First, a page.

We’ve mentioned previously that one of the core tactics the No camp appears to be utilising in the referendum debate is that of attrition through extremism. It’s a strategy borrowed from the terrifying American right wing, and has two main goals.
One is to recalibrate the perceived centre-ground by abandoning any kind of moderate position and instead arguing positions so self-evidently ludicrous and dishonest that the listener is nudged towards assuming that they must be true purely on the grounds that nobody would dare to present such an audacious lie with a straight face. The other is to simply exhaust your opponents by forcing them to constantly battle over even the most basic and obvious facts, long before you get to the real debating points.
It’s a nihilistic but clever ploy, particularly effective in broadcast media where time is often very limited and such obfuscatory stalling can completely prevent the serious issues from being addressed at all. So far it seems to be pretty much the only weapon in Scottish Labour’s armoury, not just in respect of the referendum but also politics generally – a good example being the party’s absurd claims about the cost of knife crime during the 2011 election campaign.
It applies at the macro level as well as at the top end of the scale. When we started this blog we subscribed to the Twitter accounts of lots of prominent Labour activists in a naive attempt at engaging in genuine constructive debate, but were gradually forced to the realisation that the primary (or only) point of their dialogue was to deliberately waste our time and exasperate us into submission, and unfollowed them all.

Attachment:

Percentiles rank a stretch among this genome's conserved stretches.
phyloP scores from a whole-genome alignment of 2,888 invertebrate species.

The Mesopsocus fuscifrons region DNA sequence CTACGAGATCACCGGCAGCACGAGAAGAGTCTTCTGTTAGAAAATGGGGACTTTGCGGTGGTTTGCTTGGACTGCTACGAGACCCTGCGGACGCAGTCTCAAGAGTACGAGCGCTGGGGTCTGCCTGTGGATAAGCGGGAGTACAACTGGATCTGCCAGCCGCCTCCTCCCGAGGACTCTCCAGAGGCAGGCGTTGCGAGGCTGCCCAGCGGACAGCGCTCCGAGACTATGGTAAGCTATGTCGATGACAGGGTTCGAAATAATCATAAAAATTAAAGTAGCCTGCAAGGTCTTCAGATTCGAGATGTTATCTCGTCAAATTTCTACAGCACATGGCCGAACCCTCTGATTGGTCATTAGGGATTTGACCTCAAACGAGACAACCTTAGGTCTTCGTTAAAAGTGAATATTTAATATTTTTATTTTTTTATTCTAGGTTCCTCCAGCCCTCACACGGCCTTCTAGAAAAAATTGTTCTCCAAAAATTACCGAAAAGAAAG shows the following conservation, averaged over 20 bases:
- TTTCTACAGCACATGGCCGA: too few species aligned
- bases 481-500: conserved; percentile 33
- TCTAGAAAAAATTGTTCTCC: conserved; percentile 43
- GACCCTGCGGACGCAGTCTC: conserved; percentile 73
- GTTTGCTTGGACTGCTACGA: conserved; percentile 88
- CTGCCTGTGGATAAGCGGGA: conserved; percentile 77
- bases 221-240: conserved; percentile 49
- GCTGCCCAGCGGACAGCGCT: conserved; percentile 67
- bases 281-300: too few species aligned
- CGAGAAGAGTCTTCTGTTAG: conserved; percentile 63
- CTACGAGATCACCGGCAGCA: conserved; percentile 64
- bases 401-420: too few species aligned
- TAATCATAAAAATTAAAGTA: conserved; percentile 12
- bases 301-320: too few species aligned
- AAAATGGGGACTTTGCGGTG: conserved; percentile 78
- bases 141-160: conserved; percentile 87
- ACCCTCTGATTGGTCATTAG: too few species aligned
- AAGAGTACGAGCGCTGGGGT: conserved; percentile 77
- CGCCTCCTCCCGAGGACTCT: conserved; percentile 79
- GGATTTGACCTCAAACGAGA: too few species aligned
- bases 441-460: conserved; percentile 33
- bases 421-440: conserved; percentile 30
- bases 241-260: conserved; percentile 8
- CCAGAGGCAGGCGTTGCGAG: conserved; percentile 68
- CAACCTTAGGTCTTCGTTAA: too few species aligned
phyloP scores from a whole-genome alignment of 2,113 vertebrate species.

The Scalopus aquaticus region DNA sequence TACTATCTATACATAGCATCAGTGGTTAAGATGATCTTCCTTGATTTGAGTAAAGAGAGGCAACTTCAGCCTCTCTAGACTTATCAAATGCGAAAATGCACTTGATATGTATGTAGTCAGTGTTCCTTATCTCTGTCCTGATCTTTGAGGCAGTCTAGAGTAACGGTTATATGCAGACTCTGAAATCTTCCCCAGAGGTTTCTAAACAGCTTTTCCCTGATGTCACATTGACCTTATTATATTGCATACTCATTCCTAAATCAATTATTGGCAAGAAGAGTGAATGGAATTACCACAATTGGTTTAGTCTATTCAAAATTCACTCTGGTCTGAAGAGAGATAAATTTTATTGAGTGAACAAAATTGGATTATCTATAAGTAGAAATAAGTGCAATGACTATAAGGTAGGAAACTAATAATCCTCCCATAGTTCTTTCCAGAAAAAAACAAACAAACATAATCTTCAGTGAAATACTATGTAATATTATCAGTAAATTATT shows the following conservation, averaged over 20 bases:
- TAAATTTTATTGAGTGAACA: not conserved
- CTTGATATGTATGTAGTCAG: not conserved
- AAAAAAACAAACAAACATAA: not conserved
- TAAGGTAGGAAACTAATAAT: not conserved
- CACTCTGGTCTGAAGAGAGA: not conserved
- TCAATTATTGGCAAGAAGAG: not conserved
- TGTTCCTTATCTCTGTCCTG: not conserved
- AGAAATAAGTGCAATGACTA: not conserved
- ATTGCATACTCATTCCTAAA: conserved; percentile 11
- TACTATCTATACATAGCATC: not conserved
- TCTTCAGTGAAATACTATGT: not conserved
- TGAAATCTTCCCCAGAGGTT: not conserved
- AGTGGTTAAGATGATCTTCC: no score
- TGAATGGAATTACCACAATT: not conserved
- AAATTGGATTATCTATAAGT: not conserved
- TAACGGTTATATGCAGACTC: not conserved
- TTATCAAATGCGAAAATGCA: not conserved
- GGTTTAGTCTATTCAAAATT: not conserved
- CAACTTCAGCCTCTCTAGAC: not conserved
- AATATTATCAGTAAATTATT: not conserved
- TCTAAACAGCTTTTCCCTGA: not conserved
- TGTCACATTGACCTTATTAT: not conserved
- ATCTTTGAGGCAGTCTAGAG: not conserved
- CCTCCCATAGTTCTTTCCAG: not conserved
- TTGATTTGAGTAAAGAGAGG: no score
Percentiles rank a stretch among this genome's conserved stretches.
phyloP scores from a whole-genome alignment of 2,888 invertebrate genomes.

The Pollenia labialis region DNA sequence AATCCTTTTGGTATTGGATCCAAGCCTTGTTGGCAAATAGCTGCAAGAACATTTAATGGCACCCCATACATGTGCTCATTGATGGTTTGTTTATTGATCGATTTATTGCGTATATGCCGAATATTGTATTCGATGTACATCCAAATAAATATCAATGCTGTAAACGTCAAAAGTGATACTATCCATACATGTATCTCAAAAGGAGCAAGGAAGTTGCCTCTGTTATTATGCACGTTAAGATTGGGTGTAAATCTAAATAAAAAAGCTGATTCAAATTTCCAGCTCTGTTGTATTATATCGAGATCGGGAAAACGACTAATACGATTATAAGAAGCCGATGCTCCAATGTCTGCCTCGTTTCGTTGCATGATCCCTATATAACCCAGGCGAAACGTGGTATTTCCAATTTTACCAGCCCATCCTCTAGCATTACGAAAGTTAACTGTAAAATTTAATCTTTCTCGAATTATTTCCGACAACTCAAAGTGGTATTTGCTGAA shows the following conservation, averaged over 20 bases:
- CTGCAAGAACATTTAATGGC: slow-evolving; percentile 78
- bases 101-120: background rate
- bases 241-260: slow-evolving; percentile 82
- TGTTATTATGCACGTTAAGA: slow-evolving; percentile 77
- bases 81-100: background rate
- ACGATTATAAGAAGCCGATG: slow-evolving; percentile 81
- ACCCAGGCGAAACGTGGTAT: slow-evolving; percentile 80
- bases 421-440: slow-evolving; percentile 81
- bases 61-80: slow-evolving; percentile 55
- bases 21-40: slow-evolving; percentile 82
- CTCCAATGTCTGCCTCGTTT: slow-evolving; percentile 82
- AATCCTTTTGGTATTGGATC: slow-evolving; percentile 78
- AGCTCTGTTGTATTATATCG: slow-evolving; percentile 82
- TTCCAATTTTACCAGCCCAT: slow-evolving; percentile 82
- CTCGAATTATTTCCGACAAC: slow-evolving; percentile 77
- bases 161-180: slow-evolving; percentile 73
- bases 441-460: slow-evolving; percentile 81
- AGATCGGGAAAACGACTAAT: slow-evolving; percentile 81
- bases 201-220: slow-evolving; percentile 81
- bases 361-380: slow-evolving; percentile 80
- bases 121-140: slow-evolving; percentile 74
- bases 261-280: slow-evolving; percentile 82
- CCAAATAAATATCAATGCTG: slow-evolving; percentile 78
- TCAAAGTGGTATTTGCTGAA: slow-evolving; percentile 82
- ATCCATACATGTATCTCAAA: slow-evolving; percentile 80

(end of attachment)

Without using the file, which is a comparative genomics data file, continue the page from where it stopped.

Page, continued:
So rather than be drawn into attempting to intelligently and forensically deconstruct three of the most recent outpourings of (calculated) lunacy from some of the No camp’s leading mad old men, we’re going to treat them with the amount of respect they deserve. Read the three articles below, then use your skill and judgement to decide (via the poll over in the central column) who’s the most barking-mad mental.
Michael Kelly in the Scotsman, insisting that an independent Scotland having its own defence forces is a hilarious joke
Alan Cochrane in the Telegraph, burbling about Alex Salmond sacrificing the referendum in return for more powers
Ian Smart in his shed, banging his worn-out drum of how Salmond doesn’t want to have a referendum in the first place
We’ve referenced “The Big Lie” before on Wings Over Scotland. As that link explains, it’s a propaganda technique invented by Adolf Hitler in order to convince people of particularly enormous untruths. It’s one often employed by the Unionist parties, especially Labour – to name but one example, their persistent labelling of the SNP as “Tartan Tories”, despite the independently-assessed facts that the SNP are considerably to the left of Labour on the political spectrum, and that on an equally impartial policy-convergence test it’s Labour who are by far the closest of all Scotland’s parties to the Conservatives in terms of ideology.
But while in the internet age the Big Lie is harder to get away with, recently Labour and its ever-compliant friends in the Scottish media have begun to utilise a subtle twist on the method – the Big Lie Made Up Of Many Small Lies. This new variant can be seen most clearly in this weekend’s co-ordinated, manufactured outbreak of outrage about the Scottish Government’s consultation on the independence referendum.